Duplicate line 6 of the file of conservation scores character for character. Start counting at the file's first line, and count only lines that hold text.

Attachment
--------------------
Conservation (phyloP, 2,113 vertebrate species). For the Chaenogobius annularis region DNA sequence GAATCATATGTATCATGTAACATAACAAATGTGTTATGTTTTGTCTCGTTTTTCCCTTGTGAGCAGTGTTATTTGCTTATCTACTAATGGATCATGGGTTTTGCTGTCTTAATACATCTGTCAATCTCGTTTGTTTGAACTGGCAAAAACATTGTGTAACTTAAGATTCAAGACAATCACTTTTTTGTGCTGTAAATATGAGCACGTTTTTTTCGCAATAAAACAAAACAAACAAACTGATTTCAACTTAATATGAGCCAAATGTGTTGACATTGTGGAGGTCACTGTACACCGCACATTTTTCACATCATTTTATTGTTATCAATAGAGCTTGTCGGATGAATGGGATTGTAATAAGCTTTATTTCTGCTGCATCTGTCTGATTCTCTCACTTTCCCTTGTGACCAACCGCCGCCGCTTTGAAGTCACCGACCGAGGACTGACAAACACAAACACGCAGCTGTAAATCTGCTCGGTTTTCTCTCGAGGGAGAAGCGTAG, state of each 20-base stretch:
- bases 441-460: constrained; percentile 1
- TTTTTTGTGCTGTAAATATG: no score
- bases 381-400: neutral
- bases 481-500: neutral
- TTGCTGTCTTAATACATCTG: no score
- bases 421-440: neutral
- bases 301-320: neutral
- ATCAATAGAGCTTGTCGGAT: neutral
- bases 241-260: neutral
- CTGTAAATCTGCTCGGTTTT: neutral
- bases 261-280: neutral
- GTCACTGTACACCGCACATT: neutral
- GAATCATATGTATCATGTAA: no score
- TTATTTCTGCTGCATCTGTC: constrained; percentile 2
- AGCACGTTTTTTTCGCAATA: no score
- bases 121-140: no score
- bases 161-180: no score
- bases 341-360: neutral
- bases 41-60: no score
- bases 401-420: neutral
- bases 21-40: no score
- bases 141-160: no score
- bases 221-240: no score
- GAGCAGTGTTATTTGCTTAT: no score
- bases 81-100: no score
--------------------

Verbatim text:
- TTGCTGTCTTAATACATCTG: no score